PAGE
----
LAGUNA NIGUEL, Calif.--Despite formidable political challenges, the United States has a good chance of passing legislation to regulate greenhouse gas emissions in the next nine to 12 months, energy industry experts said here on Monday.
The critical factor to passing climate change laws is managing the transition to low-carbon energy sources without sharply raising prices for consumers, said panelists at the Fortune Brainstorm Green conference.
The House on Tuesday will begin hearings on an energy and climate bill its sponsors hope to pass this summer. The Environmental Protection Agency on Friday issued a preliminary finding that greenhouse gas could be regulated under the Clean Air Act because they pose a threat to public health and safety.
These developments make it more likely than in previous years that rules to put a price on emitting carbon dioxide in the U.S. will be put in place. If they take hold, it would be a turning point for the U.S. economy, creating the financial foundation for sustainable and green technologies, said William Bumpers, the chair of the climate change practice at law firm Baker Botts.
"If enacted and implemented, 20 years from now we'll look down the road and see this is as the most important piece of legislation in the history of the country," said Bumpers. "It has truly transformational potential."
On the panel were energy industry executives who are lobbying for quick enactment of carbon regulations, which would be phased in over the next five years. They included Jim Rogers, the CEO of utility Duke Energy, and NRG Energy CEO David Crane, a power generation company that relies primarily on fossil fuels.
Despite the support in some quarters, climate change laws are opposed by some business leaders and politicians, particularly from states in the South and Midwest that rely heavily on coal for power generation. As such, even if the House passes a bill this year, it faces a tough road in the Senate.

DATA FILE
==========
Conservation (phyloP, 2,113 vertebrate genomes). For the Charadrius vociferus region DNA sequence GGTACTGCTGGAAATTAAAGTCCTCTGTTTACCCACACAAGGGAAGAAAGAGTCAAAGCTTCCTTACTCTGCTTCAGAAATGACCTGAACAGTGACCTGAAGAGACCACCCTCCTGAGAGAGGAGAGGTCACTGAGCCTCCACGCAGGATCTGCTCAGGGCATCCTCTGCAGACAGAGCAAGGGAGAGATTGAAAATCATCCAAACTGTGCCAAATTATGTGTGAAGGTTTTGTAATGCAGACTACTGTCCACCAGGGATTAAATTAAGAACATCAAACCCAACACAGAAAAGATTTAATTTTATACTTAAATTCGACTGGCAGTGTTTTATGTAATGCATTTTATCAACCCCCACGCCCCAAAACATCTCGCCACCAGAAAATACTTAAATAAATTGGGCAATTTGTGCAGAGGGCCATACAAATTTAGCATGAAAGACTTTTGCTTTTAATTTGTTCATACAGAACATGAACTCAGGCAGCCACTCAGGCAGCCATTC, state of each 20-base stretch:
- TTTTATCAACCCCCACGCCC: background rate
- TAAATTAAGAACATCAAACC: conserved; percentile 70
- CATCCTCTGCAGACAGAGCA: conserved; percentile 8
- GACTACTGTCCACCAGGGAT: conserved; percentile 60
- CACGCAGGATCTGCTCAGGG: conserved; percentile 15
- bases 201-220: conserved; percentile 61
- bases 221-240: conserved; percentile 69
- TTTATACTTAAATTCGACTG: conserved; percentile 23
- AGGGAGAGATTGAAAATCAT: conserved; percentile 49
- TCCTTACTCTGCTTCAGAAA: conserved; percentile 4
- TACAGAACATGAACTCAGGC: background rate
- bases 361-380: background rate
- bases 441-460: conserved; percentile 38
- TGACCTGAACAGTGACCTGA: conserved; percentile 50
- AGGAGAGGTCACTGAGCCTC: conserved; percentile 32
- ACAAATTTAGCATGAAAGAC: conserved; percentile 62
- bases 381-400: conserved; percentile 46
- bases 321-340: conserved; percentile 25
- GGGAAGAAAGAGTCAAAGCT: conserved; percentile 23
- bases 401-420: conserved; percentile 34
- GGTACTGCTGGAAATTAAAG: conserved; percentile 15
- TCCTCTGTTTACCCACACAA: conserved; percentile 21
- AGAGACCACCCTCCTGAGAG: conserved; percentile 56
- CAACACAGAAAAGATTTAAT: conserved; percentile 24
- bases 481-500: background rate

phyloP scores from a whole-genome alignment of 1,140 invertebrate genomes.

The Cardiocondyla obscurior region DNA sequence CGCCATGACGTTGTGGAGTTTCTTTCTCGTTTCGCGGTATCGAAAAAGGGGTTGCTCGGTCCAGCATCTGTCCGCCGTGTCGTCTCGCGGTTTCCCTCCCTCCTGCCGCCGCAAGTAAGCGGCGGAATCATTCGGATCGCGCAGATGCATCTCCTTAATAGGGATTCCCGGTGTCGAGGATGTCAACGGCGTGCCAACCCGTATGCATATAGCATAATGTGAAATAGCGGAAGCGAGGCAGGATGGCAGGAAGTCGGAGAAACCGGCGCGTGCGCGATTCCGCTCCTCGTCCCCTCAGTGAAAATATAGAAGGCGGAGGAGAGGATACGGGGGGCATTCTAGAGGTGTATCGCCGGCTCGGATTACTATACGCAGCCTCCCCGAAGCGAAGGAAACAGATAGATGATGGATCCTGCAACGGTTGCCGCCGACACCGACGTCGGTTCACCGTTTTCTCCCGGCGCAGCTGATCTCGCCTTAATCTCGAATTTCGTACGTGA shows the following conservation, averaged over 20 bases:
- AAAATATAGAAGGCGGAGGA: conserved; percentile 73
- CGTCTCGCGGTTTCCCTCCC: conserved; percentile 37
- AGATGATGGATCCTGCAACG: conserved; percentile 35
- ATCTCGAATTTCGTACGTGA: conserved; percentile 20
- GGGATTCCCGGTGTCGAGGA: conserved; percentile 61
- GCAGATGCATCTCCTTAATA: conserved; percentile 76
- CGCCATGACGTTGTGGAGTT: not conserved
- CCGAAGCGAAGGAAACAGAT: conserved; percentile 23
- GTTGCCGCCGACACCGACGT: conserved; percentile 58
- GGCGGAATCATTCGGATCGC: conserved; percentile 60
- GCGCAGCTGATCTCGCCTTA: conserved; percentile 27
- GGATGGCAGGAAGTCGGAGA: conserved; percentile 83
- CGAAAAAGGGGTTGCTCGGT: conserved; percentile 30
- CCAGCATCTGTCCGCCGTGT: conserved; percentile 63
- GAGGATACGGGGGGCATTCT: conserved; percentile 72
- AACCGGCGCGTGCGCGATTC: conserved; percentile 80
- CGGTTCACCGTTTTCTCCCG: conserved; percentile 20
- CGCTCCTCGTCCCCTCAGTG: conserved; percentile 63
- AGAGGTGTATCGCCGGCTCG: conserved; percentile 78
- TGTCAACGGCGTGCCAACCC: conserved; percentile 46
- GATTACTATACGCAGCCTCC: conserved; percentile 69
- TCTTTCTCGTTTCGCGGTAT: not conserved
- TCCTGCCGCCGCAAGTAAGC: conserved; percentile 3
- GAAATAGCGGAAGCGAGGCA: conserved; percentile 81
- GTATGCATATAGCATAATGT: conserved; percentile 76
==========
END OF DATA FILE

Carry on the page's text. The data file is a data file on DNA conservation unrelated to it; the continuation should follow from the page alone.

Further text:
That's why negotiating the details of a "transition period" between now and a future low-carbon economy are so crucial, panelists said.
"We can keep the costs to households to pennies a day," said panelist Fred Krupp, the president of Environmental Defense Fund. "We can limit the costs to very manageable levels if we do it right. I think the equitable thing to do is to have a transition."
Businesses typically favor a cap-and-trade system, rather than a straight carbon tax. With a cap-and-trade system, big polluters such as utilities and cement manufacturers purchase or are given permits to emit carbon. Permits can be traded among participants to stay under an emissions limit--the cap--established by government.
Up for debate are how many of those permits are given away, rather than auctioned off. The House bill, for example, calls for giving away permits to heavy polluting industries in an effort to keep them competitive internationally.
Panelists said that a legislative approach to regulating carbon emissions is better than having the EPA regulate them under the Clean Air Act because Congress can better deal with the complexity of the situation. The Obama administration, too, prefers "comprehensive legislation" over regulation by the EPA.
Best or last chance?
It's important to establish a price on carbon emissions because large businesses are waiting for a "price signal" before they make investments in low-carbon technologies, Krupp said.
Once that price is in place, a utility that relies heavily on coal, for example, will invest in renewable energy or technology to store carbon dioxide underground. That also helps create jobs for people in clean-energy industries, Krupp added.
In cap-and-trade proposals in general, there is a long-term horizon for emissions target reductions--the House bill targets an 83 percent decrease in carbon emissions compared with 2005 levels by 2050.
Because of that time scale, a utility can upgrade its power generation facilities around cleaner forms of energy and efficiency and address the "carbon issue" at the same time, said Duke's Rogers.
"The fact is that electricity prices will go up anyway as we retire and replace power generation so why not address this environmental issue at the same time," he said.
"The key is to smooth out the cost increases as much as possible, to help the business plan, and help us use electricity more efficiently," he said.
Successfully managing the transition to minimize or eliminate cost increases on consumers is important to get right in the coming year, Bumpers said. Otherwise, carbon regulations will be set back years.
"Businesses will have an obligation to deal with a capital commitment over the next 30 years that is unprecedented," Bumpers said. "If we don't manage this transition by mitigating cost impacts...there could be political backlash because prices have gone too high too quickly...Those trillions of dollars of investments will turn out to be bad investments."